I’ve spent the last week at Microsoft head quarters in Redmond, WA, staying at the nearby Bellevue, WA, with 1000-2000 other MVPs from around the world. I can’t share specifics – the first rule of Summit is that you don’t talk about Summit – but I can tell you that it’s always an important calendar entry for me. My customers and followers might not realise it, but not long after, it becomes important for them too because eventually I can share some of what I learn when things go public.
I’m sittings in San Francisco International Airport now, waiting for some Irish colleagues to join me for our flight back to Dublin – yeap, I’m drinking $10 beers, thanks to the economic impact of Google and Apple on the region.
The best bits about the MVP Summit for me are when I learn about futures, allowing me to prep for articles and my customers, and interacting with my peers and the Microsoft program managers. That PM feedback leads to changes – meetings in my past have lead to improvements in Windows Server that I can associate with me, Didier Van Hoye, Carsten Rachfahl, and other names you might be familiar with. This year I branched out (I can’t talk about that either) and I shared what I’ve learned from you (from comments, conversations at events, interacting with my customers, and market observations) – who knows how this will impact the future for us.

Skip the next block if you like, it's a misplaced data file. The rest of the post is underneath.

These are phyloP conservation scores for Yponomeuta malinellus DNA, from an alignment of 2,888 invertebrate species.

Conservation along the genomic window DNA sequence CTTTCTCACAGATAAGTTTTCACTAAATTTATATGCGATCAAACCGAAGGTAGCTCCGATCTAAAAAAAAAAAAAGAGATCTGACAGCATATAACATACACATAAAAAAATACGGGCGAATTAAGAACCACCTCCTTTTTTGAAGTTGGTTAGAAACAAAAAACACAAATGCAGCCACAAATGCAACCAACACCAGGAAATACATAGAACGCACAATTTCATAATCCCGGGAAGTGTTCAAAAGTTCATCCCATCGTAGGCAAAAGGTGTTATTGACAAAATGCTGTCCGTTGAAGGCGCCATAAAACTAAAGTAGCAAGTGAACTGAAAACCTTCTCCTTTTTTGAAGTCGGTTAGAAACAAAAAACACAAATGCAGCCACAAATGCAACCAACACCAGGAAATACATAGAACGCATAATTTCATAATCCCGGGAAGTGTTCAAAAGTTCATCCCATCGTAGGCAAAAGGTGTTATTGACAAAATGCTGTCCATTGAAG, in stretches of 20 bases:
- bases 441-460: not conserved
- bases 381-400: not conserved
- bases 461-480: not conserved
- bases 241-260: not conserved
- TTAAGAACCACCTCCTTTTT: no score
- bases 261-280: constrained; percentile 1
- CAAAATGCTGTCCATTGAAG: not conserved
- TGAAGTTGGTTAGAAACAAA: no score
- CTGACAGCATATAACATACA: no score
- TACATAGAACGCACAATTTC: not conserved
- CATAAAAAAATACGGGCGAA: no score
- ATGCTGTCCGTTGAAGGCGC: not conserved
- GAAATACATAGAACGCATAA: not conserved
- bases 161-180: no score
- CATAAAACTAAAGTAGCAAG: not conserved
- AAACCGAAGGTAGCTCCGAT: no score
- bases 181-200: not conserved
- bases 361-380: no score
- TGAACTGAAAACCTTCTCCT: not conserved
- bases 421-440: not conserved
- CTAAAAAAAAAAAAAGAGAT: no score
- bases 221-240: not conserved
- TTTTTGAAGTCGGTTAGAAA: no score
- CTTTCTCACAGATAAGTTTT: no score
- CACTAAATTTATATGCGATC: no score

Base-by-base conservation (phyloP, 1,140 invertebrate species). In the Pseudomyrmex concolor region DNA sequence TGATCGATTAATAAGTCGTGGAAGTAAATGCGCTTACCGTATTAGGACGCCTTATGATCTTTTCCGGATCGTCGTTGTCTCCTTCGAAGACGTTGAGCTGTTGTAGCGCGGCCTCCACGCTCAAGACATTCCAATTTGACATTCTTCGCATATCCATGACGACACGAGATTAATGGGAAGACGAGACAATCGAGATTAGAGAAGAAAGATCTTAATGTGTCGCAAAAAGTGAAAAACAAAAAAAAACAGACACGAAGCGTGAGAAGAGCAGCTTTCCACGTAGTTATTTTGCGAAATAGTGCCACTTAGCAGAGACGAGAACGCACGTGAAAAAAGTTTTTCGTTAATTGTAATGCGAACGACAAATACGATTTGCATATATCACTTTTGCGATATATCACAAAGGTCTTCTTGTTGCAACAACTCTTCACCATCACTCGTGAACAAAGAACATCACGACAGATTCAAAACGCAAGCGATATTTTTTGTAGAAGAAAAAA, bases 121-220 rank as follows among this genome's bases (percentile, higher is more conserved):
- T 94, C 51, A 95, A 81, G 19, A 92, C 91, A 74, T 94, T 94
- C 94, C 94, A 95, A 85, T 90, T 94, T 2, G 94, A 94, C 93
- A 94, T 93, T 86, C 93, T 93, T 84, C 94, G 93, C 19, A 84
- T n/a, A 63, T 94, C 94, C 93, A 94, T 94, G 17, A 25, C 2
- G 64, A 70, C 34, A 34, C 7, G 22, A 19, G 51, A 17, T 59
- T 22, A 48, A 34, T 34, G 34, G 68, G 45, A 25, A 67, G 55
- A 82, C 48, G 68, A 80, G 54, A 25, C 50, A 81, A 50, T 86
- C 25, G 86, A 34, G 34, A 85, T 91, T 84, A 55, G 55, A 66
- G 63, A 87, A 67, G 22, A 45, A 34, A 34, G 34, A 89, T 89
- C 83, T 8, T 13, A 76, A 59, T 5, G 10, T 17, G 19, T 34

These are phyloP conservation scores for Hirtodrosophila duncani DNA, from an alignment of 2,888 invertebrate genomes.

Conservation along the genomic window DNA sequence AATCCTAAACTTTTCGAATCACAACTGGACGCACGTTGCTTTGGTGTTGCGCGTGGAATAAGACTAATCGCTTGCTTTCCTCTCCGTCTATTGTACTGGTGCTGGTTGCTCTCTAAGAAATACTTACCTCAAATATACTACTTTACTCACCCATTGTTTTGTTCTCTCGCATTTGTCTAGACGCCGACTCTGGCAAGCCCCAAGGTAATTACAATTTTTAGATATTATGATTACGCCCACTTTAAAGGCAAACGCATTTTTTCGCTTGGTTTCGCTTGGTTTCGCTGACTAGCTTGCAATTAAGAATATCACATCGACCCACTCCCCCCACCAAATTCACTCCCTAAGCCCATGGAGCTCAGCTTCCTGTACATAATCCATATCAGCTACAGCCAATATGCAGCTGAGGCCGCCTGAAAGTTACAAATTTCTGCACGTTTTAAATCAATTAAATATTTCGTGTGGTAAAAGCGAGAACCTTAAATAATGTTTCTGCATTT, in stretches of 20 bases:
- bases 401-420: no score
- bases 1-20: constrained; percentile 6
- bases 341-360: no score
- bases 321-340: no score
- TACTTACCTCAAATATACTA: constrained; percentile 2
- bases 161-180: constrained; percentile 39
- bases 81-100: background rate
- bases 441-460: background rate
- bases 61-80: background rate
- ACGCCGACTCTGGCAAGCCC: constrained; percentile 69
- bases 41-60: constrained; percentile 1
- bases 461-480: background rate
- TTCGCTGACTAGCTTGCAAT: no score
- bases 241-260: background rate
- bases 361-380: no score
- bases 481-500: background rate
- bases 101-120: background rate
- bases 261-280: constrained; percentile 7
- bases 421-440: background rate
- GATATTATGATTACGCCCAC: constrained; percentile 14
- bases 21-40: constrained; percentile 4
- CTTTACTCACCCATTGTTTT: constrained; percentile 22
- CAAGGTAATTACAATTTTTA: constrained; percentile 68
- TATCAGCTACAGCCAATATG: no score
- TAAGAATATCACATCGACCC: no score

What’s in that future?
All I can say is that Microsoft is very different to what it was in 2012. This is a company that loves feedback. This is a company that wants to be relevant in 5-10-15 years. This is a company that believes that on-prem and hybrid deployments are what you want (as well as pure public cloud, obviously) and wants to be give you the best offerings, whether you are using Apple, Windows, Android, Hyper-V, vSphere, WIndows Server, or Linux. And yes, the innovations and improvements continue.
I’m proud to represent my customers and readers when I attend the Summit. I was stunned that I was sought out by PMs for feedback – my … honesty … is refreshing for some of them I think. I know I’m not alone – some great people from all over the world represented you at this NDA event. I saw people stand up for large enterprises and small, IT pros, developers, and devops, on-prem, hybrid, and public cloud. And Microsoft listened.
Soon I’ll be on my last flight home, and I’ll sleep. I had a great time in Bellevue/Redmond, even though I missed my family an awful lot. I can’t wait to get home and give them a hug in the airport. And soon, we might see what results from the Summit
No – I’m not telling